• http://www.simplyclicks.com Simply Clicks

    I tried chrome this morning. I customised it with the addition of a home page button. However, it just didn’t feel as good as Firefox. So this afternoon I’ve reverted to the tried and trusted.

  • http://www.mobilemini.com portable storage

    I tested the new Google Chrome side-by-side with Opera, Firefox and the new IE 8 beta 2. Chrome isn’t faster and the location of the tabs bother me. Other than that Chrome is still a baby.

    The webmaster stuff was still JR. too. Basic Javascript debugging, but nothing more. If the way the tabs perform is Google chromes strong point I doubt this browser will gain ground.

  • http://www.saibharadwaj.com Sai Bharadwaj

    Whenever Google launches some product, it hurts the competitor. But, in this case…Google surely became a scape goat for their mini effort on browser. Chrome basically needs a lot of tweaks to make it user friendly…though its sleek, it is actually taking up lot of resources just like Firefox. IE on other side takes minimum amount of resources.

     

    I have tested out both the IE Beta 2 & Chrome. And I have to say IE Beta is more ‘Professional’ & lot more thought put in to make it. It is more User friendly & might surely make users quit firefox & opt for IE 8 in the coming days.

     

    Speaking about Google’s Chrome. This product won’t hurt the competitor instead it will make the competitor laugh at the product for such a basic product.

     

    Am unimpressed. People might still give a thumsup to this browser but, from my side…I rather stick to Firefox or stick to IE8. Am not very sure if there are going to be any major changes for this Chrome.

     

     

     

  • http://www.suround.com jhoni

    Google indeed not his two always launched the newest innovation and Google chrome was his proof. Reportedly this launching to compete with the internet explorer. Is it true that Google chrome finished many memories?

  • http://www.digitalpunkt.no/ kgun

    This threads may interest you:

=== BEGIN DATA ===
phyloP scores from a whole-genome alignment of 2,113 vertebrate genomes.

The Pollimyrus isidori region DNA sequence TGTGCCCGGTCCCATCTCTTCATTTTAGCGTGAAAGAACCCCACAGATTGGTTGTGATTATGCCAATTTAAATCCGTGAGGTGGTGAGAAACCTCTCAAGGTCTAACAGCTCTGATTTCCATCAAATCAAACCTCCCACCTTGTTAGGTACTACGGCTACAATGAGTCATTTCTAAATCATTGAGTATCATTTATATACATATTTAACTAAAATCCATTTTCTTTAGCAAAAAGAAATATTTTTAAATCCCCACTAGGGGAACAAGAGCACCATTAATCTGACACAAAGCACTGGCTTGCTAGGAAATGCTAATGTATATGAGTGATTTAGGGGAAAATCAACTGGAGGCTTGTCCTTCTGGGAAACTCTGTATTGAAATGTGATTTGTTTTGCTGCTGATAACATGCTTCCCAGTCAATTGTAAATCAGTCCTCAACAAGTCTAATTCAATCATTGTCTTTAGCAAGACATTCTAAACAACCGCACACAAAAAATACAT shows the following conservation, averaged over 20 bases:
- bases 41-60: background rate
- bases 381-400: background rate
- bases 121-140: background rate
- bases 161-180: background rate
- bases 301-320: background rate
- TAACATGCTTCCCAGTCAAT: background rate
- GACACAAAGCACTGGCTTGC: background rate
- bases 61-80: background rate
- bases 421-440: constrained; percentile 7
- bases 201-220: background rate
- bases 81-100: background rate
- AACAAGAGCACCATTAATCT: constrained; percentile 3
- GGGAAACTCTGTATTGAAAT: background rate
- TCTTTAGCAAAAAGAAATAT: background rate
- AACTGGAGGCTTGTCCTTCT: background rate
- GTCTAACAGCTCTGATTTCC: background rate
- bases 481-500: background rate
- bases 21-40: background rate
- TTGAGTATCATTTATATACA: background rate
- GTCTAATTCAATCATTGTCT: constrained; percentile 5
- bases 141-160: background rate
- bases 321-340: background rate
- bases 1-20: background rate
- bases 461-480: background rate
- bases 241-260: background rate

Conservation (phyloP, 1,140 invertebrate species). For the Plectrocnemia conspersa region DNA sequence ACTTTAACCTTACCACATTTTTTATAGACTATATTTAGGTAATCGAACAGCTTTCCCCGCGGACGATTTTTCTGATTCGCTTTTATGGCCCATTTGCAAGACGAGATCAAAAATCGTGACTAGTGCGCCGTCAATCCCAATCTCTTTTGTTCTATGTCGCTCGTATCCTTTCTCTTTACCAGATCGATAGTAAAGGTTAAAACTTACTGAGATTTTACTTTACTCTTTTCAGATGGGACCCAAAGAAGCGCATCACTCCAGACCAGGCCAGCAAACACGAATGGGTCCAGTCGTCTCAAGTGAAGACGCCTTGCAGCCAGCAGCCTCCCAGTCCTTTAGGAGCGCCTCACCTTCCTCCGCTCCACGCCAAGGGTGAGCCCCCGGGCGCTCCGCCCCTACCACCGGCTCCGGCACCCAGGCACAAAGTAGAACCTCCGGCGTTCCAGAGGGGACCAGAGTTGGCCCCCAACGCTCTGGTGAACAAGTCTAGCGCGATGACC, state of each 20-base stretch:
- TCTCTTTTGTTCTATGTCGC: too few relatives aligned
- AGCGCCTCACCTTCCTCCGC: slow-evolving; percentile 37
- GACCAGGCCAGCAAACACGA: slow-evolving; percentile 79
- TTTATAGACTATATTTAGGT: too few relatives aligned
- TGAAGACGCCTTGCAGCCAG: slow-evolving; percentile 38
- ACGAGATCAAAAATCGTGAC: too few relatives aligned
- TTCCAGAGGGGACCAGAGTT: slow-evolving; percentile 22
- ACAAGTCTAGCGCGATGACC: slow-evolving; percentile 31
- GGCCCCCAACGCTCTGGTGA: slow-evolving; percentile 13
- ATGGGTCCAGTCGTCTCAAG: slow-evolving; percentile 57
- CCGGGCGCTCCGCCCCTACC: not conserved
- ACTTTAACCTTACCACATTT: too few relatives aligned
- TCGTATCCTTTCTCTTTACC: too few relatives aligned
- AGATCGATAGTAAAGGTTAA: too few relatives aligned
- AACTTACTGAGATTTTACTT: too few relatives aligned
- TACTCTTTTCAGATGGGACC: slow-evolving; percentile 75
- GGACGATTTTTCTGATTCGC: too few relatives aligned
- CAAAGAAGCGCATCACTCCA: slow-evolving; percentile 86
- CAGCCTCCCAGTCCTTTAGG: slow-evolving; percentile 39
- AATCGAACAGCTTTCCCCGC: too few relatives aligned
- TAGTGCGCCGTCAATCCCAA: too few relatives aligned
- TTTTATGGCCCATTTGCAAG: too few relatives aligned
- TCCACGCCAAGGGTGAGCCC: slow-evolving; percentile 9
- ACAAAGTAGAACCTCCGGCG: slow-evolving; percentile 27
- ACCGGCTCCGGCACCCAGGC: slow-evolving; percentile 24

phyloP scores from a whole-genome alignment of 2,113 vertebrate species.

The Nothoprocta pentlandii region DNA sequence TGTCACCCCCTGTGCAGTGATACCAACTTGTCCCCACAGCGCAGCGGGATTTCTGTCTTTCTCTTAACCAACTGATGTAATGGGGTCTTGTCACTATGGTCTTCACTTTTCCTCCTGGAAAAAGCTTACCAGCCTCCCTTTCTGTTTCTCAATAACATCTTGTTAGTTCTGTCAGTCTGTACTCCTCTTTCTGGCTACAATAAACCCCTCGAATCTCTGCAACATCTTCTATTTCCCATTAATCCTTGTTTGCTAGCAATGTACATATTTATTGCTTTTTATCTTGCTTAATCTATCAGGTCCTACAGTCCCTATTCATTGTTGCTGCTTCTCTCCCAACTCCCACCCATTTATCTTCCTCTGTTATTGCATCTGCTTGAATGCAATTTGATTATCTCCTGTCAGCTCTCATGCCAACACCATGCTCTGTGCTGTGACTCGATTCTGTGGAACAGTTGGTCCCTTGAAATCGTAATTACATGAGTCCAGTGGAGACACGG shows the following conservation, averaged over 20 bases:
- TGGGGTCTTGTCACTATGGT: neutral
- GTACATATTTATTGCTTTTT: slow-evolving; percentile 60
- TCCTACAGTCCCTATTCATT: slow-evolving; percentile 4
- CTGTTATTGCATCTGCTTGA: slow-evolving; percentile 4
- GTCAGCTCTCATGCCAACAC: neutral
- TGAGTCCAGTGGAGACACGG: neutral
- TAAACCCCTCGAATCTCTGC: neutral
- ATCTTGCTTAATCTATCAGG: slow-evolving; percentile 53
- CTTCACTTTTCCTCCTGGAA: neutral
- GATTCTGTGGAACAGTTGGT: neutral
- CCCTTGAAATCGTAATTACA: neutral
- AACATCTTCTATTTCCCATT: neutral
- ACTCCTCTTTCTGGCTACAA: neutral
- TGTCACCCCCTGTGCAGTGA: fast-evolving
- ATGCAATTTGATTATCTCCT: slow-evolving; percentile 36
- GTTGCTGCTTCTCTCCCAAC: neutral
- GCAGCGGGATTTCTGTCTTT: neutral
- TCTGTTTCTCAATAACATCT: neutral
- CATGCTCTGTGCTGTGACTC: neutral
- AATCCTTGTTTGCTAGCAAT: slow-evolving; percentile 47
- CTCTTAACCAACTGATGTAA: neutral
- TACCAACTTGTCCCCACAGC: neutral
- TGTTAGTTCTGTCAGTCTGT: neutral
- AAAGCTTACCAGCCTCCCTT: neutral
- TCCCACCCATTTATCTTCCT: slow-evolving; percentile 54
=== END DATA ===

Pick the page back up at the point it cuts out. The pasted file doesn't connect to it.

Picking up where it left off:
http://www.webproworld.com/google-discussion-forum/72047-google-browser.html#post393451

    http://www.davidcastle.org/BB/google/google-launches-new-web-broser/

    http://www.webproworld.com/google-discussion-forum/72093-google-defines-sandboxing.html#post393679

     

     

  • http://YourBlueprintMentor.com Bob Billings Jr.

    Hey Everyone,

    What a great tool this is for me. I immediately went and downloaded Google Chrome yesterday and started testing it out with my autosurf traffic exchanges. Wow, Google Chrome is perfect for surfing my TE’s. Very few errors and fast. Thanks Google! This really helps out alot when it comes to getting traffic to my website. This, in turn, increases the amount of premium email leads I receive in my home based business.

    Cheers,

    Bob Billings Jr.

    http://www.YourBlueprintMentor.com

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  • Guest

     Go Google go.I have tried it and it rocks!In my opinion, google has a way with the third world.The tool about converting any internet page into  an application on the desktop will surely be useful on phones.With just a single button touch ,for example, one could check any of the following email, the online newspapers etc.No need to open any browser!

    When open and free os android comes along , making cheaper touch phones, everybody will  appreciate the browser.And when that happens,  I will throw all my celphones and buy one with the following-cloud applications that work offline with google gears, the chrome browser, gmail…….this is very good work for a ten year old company that will go very far.

  • http://www.masenka.be Guest

    I downloaded Chrome the other day to check it out and I was pleasantly surprised at how fast it is!  It helps to build something from the ground up. Another funny thing. I told a friend of mine that Google has a browser now and he said: ""They already have one. Firefox!" ;-)

  • carl

    I enjoyed the comic book type of presentation. Although I didn’t understand all the technical aspects of it, it sounded to me like they’ve got a good thing going. I am definetely going to give it a try. ( I also use Open Office.org, so I know the concept behind it.) 

  • http://www.articleblip.com/article/product-reviews articleblip.com

    I agree, its super fast.  Has there been any data on the memory usage of the browser?

  • http://chrishornak.com Google Optimization

    haha I really liked that Google Chrom Comic… too bad it was so long and boring. But it’s a good thought. I’ve been noticing more and more companies using comics to explain a new product or service. Pretty cool trend.

     

     

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    after a month or so of using it i am ditching it and going back to firefox.